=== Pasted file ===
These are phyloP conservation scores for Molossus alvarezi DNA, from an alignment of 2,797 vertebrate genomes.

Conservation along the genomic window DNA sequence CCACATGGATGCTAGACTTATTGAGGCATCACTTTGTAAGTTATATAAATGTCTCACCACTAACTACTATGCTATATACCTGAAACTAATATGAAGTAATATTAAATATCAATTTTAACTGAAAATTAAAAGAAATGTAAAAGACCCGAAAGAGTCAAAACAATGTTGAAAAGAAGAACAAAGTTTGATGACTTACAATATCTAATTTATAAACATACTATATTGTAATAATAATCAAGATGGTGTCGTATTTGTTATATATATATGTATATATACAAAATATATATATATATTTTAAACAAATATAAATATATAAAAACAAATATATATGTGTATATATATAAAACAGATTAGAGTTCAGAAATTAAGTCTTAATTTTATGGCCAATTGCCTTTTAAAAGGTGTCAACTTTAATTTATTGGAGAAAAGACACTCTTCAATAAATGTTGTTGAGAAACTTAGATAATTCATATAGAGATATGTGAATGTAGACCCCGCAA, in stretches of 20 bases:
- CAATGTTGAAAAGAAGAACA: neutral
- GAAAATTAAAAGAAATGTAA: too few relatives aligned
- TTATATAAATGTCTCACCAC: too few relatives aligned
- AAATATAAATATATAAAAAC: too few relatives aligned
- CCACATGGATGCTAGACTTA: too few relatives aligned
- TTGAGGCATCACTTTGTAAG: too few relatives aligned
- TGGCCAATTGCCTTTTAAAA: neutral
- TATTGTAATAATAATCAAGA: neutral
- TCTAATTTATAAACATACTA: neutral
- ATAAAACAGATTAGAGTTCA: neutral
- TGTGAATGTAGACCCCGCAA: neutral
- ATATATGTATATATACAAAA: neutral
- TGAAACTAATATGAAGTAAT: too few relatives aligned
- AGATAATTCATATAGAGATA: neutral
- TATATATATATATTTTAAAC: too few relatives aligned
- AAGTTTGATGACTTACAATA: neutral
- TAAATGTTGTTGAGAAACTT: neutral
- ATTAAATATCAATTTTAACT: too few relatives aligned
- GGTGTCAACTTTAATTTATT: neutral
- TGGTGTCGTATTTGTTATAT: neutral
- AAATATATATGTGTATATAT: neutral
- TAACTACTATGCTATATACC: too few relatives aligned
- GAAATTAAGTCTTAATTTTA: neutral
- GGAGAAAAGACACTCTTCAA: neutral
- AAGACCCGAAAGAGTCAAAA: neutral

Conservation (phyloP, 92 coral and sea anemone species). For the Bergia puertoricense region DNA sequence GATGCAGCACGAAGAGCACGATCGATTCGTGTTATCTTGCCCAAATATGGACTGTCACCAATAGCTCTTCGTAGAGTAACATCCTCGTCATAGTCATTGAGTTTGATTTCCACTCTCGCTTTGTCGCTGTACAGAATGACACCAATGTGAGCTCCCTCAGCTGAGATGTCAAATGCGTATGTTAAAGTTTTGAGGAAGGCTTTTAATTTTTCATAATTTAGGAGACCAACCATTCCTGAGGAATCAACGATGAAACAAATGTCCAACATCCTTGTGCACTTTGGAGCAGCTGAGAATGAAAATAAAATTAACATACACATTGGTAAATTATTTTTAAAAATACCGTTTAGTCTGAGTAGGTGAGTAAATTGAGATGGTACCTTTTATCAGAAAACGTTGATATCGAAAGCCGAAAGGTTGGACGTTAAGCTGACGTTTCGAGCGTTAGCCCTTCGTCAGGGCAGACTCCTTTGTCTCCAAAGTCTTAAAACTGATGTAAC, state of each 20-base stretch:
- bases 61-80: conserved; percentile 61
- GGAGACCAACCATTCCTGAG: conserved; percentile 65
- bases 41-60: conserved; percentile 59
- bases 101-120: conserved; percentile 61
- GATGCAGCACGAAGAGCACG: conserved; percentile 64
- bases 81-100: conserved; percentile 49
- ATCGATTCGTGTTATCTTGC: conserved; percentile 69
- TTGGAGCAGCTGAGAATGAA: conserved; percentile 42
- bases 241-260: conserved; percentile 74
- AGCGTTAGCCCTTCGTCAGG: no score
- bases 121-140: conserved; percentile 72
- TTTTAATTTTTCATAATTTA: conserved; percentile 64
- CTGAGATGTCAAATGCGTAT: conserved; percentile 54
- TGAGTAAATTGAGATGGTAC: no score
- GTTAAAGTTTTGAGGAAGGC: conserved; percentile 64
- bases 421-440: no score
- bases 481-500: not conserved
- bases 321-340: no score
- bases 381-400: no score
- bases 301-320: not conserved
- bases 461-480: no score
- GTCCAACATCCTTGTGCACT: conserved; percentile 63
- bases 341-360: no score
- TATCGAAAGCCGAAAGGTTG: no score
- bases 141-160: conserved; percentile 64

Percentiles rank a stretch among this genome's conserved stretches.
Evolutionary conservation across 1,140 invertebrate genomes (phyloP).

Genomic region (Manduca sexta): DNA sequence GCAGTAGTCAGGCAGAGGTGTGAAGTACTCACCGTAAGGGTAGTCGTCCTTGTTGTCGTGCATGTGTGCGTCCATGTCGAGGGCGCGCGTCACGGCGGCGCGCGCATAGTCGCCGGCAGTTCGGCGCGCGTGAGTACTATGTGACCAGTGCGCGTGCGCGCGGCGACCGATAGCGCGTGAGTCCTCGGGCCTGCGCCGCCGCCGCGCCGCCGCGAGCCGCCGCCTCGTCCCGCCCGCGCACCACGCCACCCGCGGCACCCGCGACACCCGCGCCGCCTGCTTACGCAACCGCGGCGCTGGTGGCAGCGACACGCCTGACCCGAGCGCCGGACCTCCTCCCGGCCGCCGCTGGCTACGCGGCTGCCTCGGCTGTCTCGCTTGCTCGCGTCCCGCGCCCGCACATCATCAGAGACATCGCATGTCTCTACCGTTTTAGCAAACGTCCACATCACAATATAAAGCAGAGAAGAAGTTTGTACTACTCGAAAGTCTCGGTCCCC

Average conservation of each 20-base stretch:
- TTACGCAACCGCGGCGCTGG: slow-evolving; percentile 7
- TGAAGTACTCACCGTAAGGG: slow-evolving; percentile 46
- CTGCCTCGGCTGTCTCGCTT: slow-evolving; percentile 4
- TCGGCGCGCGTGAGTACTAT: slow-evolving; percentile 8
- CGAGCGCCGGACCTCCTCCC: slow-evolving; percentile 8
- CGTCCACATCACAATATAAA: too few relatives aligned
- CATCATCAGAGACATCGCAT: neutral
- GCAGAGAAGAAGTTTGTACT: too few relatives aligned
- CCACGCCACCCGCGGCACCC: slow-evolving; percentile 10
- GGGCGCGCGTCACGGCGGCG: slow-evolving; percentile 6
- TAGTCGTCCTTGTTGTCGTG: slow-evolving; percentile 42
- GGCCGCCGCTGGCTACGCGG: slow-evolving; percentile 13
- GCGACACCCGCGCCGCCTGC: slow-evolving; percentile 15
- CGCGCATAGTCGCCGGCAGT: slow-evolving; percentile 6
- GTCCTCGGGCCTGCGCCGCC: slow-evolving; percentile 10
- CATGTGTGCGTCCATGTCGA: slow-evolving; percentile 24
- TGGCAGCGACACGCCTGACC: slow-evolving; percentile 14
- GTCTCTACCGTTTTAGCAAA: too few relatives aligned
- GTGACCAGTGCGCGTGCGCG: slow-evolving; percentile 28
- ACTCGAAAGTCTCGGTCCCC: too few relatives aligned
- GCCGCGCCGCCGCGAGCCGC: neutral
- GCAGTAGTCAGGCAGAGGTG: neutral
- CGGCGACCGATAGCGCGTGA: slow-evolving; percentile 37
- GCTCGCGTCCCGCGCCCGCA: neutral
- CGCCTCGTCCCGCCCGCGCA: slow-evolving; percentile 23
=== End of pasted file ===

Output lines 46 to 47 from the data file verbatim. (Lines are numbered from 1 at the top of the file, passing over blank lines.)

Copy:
- bases 321-340: no score
- bases 381-400: no score